On the SitePoint PHP blog they've continued their series looking at upgrading Sylius, an e-commerce application based on Symfony, with the help of test-driven development methods to ensure nothing breaks along the way. These next two articles cover the use of PhpSpec and using Behat for the different types of testing.

Last time, we developed some new features on top of Sylius’ core to indicate which products and their variants are low on stock and need replenishing. Now, we move on to seeing our changes in the UI, which means we will need to do a bit of StoryBDD testing.

In [the third] part, [we] extend some core classes to indicate color-coded inventory status. First, we’ll deal with the back end part. In a followup post, we’ll use Behat and test the visual changes. Please follow the instructions in the previous post to get a working instance up and running.

In each of the tutorials they walk you through the changes you'll need to make on the Sylius side to test both the Inventory and Product functionality that already come with the package. Examples of each kind of test are included as well as the output from the example test runs.

tagged: testing sylius tdd testdrivendevelopment phpspec behat

Link: https://www.sitepoint.com/upgrading-sylius-tdd-way-exploring-phpspec

BitExpert Blog:
Mocking callables in an Expressive app
May 01, 2017 @ 11:18:28

On the BitExpert blog Stephan Hochdörfer shows you how to mock callables in a Zend Expressive application based on a way he found during his own unit testing.

While working with Zend Expressive, a PSR-7 middleware microframework, I wanted to apply some unit testing with a nice coverage to my middlewares. Middlewares are called by the __invoke method if you provide them as an object and not as a closure. [...] Additionally, my middleware implementation does some stuff, but the middleware itself does not return a response, which is fine. Instead, my implementation calls the $next middleware in line.

He finishes the post with a quick example of how to mock out this $next call in his testing using the createPartialMock functionality in PHPUnit. He uses this method to create a mock that covers the __invoke method and returns a ResponseInterface instance of his choosing.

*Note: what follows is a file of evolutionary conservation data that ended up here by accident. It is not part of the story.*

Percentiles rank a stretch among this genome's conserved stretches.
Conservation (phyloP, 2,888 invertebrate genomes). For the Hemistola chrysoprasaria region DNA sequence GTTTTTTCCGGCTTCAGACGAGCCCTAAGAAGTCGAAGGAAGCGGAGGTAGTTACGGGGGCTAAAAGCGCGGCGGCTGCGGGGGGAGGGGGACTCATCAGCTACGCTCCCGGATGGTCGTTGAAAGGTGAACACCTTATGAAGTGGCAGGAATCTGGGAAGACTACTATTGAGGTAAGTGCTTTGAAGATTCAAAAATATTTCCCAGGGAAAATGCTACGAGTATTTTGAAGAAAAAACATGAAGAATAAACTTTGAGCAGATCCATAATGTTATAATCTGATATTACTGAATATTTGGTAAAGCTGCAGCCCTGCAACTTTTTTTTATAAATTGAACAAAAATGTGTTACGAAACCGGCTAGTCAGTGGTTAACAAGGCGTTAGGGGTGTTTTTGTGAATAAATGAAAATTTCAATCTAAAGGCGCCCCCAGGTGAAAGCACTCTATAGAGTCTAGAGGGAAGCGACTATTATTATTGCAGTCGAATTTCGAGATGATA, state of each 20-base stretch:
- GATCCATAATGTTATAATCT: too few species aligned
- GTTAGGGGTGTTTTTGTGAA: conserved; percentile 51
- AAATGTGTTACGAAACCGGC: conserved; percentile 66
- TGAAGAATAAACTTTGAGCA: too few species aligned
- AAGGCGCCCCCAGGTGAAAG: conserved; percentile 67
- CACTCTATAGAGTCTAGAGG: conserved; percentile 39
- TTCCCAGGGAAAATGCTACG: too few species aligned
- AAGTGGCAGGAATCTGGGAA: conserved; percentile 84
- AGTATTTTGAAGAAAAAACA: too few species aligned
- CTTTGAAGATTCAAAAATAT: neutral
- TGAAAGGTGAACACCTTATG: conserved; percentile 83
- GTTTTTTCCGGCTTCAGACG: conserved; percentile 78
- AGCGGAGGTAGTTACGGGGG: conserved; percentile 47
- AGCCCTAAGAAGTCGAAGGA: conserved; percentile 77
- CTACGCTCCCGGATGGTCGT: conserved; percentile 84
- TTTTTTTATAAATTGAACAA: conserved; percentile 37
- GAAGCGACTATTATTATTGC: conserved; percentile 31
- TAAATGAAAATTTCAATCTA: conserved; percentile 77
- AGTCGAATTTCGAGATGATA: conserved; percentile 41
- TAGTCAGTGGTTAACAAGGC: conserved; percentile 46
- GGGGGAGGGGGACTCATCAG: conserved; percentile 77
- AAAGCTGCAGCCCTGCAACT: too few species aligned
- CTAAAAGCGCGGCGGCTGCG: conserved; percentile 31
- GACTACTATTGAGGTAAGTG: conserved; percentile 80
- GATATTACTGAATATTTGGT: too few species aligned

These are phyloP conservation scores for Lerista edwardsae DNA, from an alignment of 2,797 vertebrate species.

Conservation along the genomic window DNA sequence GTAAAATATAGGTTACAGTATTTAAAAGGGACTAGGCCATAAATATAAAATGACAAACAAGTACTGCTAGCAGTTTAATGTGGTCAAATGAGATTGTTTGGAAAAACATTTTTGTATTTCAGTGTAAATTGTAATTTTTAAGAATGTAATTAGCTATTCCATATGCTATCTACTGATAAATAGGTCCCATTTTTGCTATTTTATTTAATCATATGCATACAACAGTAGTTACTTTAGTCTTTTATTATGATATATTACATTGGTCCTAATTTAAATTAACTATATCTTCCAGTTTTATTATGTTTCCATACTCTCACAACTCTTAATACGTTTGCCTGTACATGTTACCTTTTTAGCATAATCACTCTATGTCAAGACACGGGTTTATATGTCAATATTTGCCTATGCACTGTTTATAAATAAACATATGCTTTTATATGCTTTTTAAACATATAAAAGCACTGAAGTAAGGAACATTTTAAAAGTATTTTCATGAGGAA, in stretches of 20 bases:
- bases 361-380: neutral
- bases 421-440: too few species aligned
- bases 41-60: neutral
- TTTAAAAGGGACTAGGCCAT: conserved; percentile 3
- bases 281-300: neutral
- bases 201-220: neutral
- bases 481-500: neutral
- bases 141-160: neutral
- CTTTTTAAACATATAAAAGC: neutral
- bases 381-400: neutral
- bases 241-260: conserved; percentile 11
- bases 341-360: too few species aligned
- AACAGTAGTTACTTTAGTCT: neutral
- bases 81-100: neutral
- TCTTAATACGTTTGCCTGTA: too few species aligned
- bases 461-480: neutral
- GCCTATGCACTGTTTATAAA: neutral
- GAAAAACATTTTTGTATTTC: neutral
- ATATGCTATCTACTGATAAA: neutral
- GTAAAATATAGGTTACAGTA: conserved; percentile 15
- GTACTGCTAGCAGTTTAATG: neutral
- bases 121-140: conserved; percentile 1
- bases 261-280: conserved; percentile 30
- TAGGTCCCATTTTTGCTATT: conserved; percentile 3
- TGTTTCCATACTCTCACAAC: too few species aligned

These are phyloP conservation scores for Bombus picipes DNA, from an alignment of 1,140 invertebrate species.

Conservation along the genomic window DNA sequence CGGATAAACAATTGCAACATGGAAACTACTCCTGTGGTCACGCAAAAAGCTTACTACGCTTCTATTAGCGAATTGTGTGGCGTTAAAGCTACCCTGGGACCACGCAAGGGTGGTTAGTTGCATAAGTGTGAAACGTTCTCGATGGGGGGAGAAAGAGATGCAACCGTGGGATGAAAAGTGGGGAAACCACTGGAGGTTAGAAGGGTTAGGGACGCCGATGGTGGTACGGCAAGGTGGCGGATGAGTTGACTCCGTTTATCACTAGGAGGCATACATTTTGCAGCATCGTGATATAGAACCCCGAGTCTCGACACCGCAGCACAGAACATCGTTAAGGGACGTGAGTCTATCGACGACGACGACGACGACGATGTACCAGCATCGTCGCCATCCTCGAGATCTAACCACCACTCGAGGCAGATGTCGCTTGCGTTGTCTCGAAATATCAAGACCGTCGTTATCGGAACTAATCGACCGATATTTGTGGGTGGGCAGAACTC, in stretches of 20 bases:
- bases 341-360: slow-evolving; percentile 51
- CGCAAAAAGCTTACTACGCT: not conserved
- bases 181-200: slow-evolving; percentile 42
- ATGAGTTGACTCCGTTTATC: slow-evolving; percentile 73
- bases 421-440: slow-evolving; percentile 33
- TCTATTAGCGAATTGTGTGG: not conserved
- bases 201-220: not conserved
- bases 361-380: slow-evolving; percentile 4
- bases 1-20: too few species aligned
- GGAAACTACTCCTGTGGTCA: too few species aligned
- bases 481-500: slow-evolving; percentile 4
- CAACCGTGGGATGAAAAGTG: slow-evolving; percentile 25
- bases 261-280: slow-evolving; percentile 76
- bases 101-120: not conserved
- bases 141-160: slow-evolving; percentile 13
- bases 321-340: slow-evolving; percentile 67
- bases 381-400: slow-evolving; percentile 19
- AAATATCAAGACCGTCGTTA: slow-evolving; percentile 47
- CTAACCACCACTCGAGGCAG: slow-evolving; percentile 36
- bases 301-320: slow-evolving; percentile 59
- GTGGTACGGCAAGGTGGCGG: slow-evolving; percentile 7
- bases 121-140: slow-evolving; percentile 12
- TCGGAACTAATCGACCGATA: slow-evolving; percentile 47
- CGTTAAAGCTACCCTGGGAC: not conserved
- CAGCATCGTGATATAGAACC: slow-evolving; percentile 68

tagged: zendexpressive mocking phpunit unittest invoke callable testing tutorial

Link: https://blog.bitexpert.de/blog/mocking-callables-in-an-expressive-app/

Gundars Meness:
Unit Testing - The Big Picture
Apr 24, 2017 @ 11:56:50

If you're still new to the world of testing in your applications, you should give this new guide from Gundars Meness a read. He's done a great job of providing "the big picture" of testing - why to do it and what it is.

This is not a crash course of what characters one needs to type in his code editor to produce unit tests. This is fuel the brain requires before attempting such actions.

The subject of Unit Testing is not as simple as one might think. Many of us, developers, go into unit testing based on pressure from clients, peers, colleagues, our heroes and so on. We quickly learn the value of it, and, once the tech setup is done, there is a tendency to forget the big picture, if it was ever learnt. This article will provide a short insight into what is and isn’t unit testing in PHP and in general, and unit test place in the quality assurance realm.

He then breaks up the article into a few different sections, each with a paragraph or two, covering different testing related topics:

  • What is testing?
  • What really is testing?
  • What is Unit Testing?
  • How to write a Unit test?

There's some great suggestions in here, for both those new to testing and those still trying to figure out some good practices.

tagged: unittest introduction bigpicture testing

Link: http://gundars.me/php/unit-testing-php-big-picture/

North Meets South Podcast:
WordPress, UUIDs, and testing revelations
Apr 11, 2017 @ 13:47:15

The North Meet South podcast, with hosts Jacob Bennett and Michael Dyrynda, has posted their latest episode - Episode #25: WordPress, UUIDs, and testing revelations.

This episode, Jake and Michael speak about working with UUIDs in Laravel, Wordpress, and testing mindsets.

Other topics mentioned in this episode include the book "Building APIs You Won't Hate" (by Phil Sturgeon), and article about Advanced Custom Fields and Australia's Science Channel. You can listen to this latest episode either using the in-page audio player or by downloading the mp3 directly. If you enjoy the show, be sure to subscribe to their feed and follow them on Twitter for updates when new shows are released.